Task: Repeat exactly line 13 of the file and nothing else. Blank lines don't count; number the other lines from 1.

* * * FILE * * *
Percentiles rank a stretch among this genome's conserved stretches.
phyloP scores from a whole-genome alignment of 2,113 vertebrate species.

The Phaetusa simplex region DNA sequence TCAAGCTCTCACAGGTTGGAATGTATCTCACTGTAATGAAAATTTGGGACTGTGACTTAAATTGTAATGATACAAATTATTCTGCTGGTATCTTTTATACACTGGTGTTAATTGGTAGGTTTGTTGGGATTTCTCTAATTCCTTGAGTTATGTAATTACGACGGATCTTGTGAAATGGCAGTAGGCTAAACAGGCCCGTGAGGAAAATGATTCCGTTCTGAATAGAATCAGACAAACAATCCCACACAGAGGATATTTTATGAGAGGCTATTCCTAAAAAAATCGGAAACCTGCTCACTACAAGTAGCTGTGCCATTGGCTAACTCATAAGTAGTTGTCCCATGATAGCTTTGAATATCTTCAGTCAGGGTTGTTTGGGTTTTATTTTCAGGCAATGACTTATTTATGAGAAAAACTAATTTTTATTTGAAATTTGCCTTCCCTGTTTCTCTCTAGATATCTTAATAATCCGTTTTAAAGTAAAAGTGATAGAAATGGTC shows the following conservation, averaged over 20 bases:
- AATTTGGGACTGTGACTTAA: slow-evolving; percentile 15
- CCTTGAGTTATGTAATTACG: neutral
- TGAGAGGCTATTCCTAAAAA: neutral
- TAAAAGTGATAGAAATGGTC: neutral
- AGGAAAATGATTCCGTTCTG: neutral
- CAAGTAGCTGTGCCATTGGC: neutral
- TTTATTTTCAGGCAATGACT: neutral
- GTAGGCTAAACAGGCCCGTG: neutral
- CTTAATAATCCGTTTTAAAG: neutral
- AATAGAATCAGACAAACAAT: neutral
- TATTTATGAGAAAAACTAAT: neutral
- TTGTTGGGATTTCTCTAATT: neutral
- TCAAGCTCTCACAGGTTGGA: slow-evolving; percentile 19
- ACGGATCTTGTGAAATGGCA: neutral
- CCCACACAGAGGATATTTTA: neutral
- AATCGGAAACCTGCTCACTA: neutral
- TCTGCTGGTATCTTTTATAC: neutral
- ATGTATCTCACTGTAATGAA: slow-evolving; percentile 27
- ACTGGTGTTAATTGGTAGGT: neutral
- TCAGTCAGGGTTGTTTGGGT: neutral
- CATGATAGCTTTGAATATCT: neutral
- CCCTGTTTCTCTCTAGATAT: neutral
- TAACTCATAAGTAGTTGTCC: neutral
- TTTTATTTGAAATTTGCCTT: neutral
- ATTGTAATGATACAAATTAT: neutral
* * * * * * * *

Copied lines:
- AATAGAATCAGACAAACAAT: neutral